Nevertheless, salt remains a risk. So look for products stating that they do not contain any rock salt or urea whatsoever. Urea can also be known as carbonyl diamide or carbamide resin and is also used in many fertilizers as a source of nitrogen. Excess levels caused by ingesting urea, or absorbing it through the skin, can lead to blood and kidney problems in cats and dogs.

Other chemicals to steer clear of include chlorides, which can cause internal irritation and kidney issues in pets, calcium salts, which can lead to diarrhoea. Skin complaints and glycols, which are also a key ingredient of antifreeze and can be deadly to pets if eaten.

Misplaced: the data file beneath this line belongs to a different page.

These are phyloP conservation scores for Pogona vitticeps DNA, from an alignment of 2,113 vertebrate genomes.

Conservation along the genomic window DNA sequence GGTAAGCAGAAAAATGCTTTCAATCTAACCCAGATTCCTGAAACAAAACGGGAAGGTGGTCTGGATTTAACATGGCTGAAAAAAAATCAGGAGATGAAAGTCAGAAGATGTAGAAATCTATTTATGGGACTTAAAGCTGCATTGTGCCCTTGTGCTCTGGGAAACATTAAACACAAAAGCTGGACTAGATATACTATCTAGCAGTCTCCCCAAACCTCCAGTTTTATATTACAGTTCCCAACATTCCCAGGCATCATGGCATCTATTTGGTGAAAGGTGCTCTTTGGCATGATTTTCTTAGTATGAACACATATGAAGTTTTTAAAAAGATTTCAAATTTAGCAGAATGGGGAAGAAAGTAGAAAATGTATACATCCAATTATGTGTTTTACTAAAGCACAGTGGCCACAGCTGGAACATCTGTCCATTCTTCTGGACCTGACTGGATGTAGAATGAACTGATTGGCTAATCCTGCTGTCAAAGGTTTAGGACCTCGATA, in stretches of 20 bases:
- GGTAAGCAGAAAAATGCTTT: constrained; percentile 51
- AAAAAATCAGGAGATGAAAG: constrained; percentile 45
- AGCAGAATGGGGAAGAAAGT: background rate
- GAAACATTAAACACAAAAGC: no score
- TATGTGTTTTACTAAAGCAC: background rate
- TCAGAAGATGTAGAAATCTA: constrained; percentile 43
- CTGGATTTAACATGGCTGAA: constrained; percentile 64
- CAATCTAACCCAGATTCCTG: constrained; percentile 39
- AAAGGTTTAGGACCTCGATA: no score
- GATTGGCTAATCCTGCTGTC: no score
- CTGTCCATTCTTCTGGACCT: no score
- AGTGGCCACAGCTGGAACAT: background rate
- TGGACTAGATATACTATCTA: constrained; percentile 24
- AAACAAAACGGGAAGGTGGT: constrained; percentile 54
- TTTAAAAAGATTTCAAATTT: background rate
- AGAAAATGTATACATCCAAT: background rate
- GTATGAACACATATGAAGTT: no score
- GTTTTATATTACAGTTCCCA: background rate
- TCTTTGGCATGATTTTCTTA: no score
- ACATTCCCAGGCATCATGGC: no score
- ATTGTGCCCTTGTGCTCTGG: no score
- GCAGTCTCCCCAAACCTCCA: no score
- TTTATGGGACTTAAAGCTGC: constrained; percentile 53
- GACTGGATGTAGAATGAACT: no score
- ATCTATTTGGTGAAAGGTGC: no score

The aspects that make the ice melt safe for pets and concrete include a lack of salts, urea, chlorides and other harmful chemicals. The safest preventative solutions are those derived naturally from organic sources that do not work against your cats’ and dogs’ internal systems nor cause them irritation when they come into close contact.

Some examples include sand, grit, gravel and cat litter, which all offer excellent traction but do not speed up the ice melting. For the latter, there are specialist, pet-safe ice melter products on the market that are aimed at pet owners and that clear icy surfaces quickly and efficiently without causing any harm to concrete or other surfaces while posing no risk to animals or plant life.

A quick and easy way to reduce the risk and clear away dangerous snow, frost or ice is to spread grit of some form or another onto the road to add traction and help melt the ice so that it turns back into a liquid and runs safely off the surface into the gutters.